by Carl Siroky
Like it or not, for a lot of us, there comes a time when we must store the OHV for the winter. If you follow some basic proactive maintenance steps like these should get your machine through the winter just fine and make it ready for many miles of safe, reliable fun on the trails with the coming of the spring season. Even if you’re not going to park the OHV for the winter, at the end of the fall season is as good a time as any to perform the 12-month inspection and maintenance activities that are outlined in your OHV Owner’s Manual. This should be part of your regular care for the OHV from now on. A good visual inspection and the annual recommended maintenance really doesn’t take that long and it’s the best way to make sure your ride is ready for spring.
- Clean it thoroughly. Now is the best time to thoroughly clean and lube your OHV. A good wash now will go a long way toward protecting your OHV’s finish and getting the dirt and crud off the machine makes it easier to visually inspect things for wear or damage. This is a good time to clean the collection of aging snack bars out of the tool bags and cargo boxes too, to have one less attractant for the mice to nest in the OHV during the winter.
- Inspect it. Inspect everything that moves and even some things that don’t. This is one of the best things you can do to identify what maintenance work is needed to make your ride reliable through the next season. Your owner’s manual should have a complete inspection checklist to guide you, but in general when you’re inspecting you want to look for the following:
- Loose or missing bolts
- Cracks in the frame, especially at welds
- If you notice orange colored dust or stains at the steering knuckles, suspension pivot pins, and linkage pivots it is probably rust and probably indicates excessive metal wear due to lack of lubrication.
- Check for linkage looseness. Check for excessive looseness at all the linkages using a prybar or by wiggling them with your hands.
Check for wheel looseness. Jack the machine up and grab each of the wheels at 12 and 6 then 3 and 9 O’clock and check for looseness in all directions. You should not notice any looseness at all. If you do, then consult with a service technician as necessary to determine the cause and maintenance needed to fix the looseness.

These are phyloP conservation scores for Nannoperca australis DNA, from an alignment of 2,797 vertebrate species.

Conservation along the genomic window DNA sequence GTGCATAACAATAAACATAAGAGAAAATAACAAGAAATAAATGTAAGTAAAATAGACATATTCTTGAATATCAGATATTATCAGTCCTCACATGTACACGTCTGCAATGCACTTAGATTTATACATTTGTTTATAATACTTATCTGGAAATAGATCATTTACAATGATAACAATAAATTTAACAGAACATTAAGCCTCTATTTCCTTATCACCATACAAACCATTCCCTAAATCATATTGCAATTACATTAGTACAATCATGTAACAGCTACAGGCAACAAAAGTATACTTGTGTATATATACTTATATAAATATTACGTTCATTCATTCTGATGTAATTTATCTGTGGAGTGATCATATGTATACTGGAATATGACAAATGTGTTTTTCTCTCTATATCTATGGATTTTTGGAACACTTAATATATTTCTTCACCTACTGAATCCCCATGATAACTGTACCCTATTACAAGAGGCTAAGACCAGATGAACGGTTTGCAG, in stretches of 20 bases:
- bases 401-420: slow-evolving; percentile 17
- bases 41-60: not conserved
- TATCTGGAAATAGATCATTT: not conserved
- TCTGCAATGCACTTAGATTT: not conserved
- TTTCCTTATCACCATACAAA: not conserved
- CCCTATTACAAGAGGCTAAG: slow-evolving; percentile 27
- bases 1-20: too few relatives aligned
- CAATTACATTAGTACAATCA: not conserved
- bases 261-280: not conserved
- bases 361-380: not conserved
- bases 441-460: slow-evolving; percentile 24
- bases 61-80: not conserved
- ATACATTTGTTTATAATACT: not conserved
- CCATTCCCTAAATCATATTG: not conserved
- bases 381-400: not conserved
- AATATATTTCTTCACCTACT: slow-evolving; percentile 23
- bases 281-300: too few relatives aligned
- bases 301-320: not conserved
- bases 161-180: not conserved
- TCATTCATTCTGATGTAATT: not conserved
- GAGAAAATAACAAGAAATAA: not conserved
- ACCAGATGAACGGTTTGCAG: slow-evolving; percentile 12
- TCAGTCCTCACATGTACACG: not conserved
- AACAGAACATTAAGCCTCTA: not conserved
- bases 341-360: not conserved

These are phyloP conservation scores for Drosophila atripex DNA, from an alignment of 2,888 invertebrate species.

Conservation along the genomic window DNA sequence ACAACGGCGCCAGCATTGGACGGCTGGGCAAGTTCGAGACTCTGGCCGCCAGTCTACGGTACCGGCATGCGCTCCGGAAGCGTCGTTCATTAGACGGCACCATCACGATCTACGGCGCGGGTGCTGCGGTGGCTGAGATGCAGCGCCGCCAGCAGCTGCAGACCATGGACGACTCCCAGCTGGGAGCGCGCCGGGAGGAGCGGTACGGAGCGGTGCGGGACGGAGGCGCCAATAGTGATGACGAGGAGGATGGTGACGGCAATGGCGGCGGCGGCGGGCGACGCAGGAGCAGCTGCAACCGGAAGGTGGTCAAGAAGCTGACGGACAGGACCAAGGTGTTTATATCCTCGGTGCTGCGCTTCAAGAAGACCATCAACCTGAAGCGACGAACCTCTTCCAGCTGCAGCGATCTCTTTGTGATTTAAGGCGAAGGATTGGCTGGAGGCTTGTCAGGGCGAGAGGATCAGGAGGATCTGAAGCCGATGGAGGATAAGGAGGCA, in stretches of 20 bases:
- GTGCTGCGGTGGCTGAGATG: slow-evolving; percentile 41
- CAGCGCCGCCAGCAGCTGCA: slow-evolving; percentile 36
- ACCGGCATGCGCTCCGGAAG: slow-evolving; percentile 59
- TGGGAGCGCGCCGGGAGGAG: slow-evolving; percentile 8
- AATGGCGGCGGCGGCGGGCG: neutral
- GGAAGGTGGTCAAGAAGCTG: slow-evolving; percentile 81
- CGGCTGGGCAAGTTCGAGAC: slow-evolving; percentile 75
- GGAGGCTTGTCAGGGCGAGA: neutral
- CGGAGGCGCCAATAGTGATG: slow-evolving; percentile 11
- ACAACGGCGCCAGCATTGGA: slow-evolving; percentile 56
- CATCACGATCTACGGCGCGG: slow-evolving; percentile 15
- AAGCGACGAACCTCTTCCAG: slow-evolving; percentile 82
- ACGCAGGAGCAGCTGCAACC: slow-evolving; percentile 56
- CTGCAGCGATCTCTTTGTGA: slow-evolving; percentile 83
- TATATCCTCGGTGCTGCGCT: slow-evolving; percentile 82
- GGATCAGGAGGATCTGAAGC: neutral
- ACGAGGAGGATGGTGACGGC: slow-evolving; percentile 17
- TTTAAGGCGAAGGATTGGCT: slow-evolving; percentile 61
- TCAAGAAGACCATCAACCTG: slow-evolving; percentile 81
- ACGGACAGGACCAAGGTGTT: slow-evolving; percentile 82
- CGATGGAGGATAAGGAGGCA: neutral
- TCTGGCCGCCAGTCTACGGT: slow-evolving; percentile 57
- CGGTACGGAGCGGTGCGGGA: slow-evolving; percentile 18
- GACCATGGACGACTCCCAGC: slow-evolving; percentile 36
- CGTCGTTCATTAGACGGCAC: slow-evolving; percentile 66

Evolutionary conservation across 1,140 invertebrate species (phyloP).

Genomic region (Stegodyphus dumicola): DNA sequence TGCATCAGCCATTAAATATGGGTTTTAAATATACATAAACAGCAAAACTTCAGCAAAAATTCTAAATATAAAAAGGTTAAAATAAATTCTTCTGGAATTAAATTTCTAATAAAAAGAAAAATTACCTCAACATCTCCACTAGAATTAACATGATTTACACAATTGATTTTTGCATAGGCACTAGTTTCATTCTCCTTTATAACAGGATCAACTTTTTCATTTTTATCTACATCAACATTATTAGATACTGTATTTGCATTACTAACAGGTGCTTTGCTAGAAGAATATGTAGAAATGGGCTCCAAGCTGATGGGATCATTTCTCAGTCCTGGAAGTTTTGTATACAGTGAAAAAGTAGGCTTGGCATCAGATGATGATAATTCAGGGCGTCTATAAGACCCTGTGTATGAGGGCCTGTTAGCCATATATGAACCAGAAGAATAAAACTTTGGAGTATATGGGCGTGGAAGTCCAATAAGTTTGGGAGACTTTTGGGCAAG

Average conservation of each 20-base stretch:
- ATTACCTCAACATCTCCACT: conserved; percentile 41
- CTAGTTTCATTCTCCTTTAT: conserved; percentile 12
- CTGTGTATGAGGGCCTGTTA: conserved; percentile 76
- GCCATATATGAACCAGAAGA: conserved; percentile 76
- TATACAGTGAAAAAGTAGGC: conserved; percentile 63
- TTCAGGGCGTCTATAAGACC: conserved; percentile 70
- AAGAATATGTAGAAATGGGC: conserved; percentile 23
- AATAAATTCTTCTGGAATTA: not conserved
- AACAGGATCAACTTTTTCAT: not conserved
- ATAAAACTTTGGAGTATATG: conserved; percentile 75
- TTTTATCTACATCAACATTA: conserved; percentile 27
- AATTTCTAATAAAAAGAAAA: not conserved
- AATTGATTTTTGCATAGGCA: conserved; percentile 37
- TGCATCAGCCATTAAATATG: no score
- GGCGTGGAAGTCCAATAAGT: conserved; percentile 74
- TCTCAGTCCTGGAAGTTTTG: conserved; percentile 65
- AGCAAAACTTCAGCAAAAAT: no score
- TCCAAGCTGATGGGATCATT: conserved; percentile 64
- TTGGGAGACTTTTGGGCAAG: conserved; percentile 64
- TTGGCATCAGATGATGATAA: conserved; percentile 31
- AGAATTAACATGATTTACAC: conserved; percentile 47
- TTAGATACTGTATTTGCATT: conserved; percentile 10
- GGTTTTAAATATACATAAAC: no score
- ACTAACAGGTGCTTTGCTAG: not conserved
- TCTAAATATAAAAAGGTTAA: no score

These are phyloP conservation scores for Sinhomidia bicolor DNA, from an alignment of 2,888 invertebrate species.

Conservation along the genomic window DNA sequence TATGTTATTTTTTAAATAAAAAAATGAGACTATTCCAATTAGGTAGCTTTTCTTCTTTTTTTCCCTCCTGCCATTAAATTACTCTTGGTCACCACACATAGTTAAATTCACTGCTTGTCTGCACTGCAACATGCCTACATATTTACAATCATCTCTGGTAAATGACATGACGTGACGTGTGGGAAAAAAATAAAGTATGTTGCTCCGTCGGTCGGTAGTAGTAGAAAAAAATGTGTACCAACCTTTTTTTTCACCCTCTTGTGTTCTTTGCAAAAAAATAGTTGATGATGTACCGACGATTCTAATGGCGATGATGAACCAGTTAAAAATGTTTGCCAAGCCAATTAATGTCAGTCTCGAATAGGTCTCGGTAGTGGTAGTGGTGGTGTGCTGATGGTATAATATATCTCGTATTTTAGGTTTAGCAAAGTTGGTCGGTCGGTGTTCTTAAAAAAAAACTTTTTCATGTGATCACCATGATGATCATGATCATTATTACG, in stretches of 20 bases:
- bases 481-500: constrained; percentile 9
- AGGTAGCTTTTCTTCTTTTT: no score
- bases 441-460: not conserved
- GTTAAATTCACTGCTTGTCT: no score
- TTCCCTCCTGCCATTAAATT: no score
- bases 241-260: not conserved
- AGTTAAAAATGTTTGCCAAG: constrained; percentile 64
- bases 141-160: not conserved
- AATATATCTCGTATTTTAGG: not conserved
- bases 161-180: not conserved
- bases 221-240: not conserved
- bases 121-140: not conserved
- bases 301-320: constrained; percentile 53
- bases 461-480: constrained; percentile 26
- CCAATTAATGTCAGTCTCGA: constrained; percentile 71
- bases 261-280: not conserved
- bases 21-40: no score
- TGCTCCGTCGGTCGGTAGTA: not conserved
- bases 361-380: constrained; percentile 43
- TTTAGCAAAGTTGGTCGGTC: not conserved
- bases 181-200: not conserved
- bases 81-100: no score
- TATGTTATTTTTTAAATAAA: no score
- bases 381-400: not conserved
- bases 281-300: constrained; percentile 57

3. Lube it. Lubricate everything that moves. Silicone, multi-purpose lube, white lithium grease and a tub of good ol' Marine-grease will cover everything you need. When you’re inspecting and lubricating look for the following:
4. Treat the fuel system. Fill your fuel tank and add a fuel stabilizer such as Sta-Bil (No, more is not better). It's a good idea to add the stabilizer to your fuel at the gas station. That way, the ride home will mix it up and get it into the carburetor or fuel injection system. Keeping the tank full of fuel reduces air space inside, which greatly reduces the possibility of condensation as temperatures change over the winter. The fuel also prevents rust from forming inside the tank. The stabilizer helps to maintain the properties of the fuel and reduce deposits and buildup inside your fuel system. It is better to use a non-ethanol and preferably premium grade fuel. The ethanol in fuel will attract moisture. This is especially important if you're keeping your OHV in an unheated space.